This is a series highlighting folks who identify as Radical Doulas. Are you interested in being part of the series? Go here to provide your responses to the profile questions and I’ll include you!
About Sierra Holland: I am a queer femme-identified doula serving pregnant and birthing people and new families in the greater Boston area. My passion lies in providing affirming and inclusive support to people from marginalized groups as they navigate their reproductive pathways. I am certified by BEST Doula Training and hold a PhD in Sociology (with a Certificate in Women’s and Gender Studies) from the University of Florida, where I completed a dissertation on the transition to first-time parenthood for women partnered with women. You can reach me at firstname.lastname@example.org or through allbodiesbirth.com, facebook, or instagram. (She/her)
What inspired you to become a doula?
I spent years doing research at the intersection of gender/sexuality, families, and medicine, but I found the knowledge I was building and my capacity for supporting pregnant people was constrained by the demands of academic life and politics. I began seeking opportunities to connect directly with pregnant people and to make real, immediate, and tangible improvements to their birth experiences, which led me to birth work. My practice is focused on two main goals: to provide support to people who are marginalized along their reproductive pathways, and to impact the culture of birth and birth work towards a more affirming, radical direction.
Why do you identify with the term radical doula?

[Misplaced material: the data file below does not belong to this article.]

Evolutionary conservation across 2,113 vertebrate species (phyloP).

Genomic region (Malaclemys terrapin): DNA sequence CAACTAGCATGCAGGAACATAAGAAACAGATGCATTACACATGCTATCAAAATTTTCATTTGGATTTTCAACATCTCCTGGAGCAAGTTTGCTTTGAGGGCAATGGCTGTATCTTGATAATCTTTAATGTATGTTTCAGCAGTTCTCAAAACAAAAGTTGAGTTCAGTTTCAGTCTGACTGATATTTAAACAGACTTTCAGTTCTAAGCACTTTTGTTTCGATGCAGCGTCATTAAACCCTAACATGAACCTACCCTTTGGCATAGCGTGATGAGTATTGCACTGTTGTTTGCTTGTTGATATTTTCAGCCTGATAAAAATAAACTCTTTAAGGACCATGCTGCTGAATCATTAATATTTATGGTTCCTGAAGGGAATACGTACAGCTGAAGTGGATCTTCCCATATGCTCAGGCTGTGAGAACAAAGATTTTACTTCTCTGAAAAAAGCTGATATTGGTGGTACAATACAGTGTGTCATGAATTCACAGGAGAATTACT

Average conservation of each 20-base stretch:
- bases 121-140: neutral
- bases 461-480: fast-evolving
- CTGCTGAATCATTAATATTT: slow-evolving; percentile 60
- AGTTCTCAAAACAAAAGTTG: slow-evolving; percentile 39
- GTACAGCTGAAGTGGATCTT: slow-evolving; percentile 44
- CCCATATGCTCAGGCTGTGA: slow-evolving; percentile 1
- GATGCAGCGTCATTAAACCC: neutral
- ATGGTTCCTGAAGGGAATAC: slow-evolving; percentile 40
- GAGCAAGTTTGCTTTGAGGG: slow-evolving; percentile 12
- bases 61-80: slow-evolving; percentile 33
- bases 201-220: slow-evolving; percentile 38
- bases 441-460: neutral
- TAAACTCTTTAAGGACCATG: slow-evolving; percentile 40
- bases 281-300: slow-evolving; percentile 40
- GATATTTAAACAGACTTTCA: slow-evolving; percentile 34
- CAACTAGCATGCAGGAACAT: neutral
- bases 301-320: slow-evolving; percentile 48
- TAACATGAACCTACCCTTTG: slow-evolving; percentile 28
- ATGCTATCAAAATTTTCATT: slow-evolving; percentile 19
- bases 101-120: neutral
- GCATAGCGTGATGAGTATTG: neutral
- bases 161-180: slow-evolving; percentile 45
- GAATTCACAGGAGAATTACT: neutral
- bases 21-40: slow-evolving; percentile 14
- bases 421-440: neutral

My work is grounded in an understanding of how power impacts every single area of our lives and, specifically, shapes our reproductive choices, experiences, and pathways. To question systems of marginalization like our current healthcare system, the medicalization of birth, and white heteropatriarchal control of birthing bodies is, to me, a radical act that deeply informs my birth work. I seek to honor and value how differences among people – especially those that create oppression – inform experiences of the body and reproduction in ways that are deeply impactful to the mind, body, and spirit.
What is your doula philosophy and how does it fit into your broader political beliefs?
I believe that all pregnant people should have access to knowledge about their bodies and available choices, as well as the resources and support to act on that knowledge with confidence and autonomy. I believe that systems of oppression are fundamentally intertwined, and so my birth work emerges from a position of reproductive justice that values and affirms the locations and identities of all birthing people and their right to birth and parent with dignity. For me, this radiates out from individual birth experiences to the health and wellness of our communities and our connections with one another.
What is your favorite thing about being a doula?
Besides providing empowering and affirming support during a person’s reproductive experience, I am deeply invested in creating conversation around the wellbeing of pregnant people and normalizing healthy, empowered birth experiences. Seeing a fellow birth worker move towards gender-neutral terms around birth, watching an uncensored birth video or unscripted view of postpartum life, hearing open and honest dialogue about breastfeeding, etc. are all things that replenish me to keep doing this work!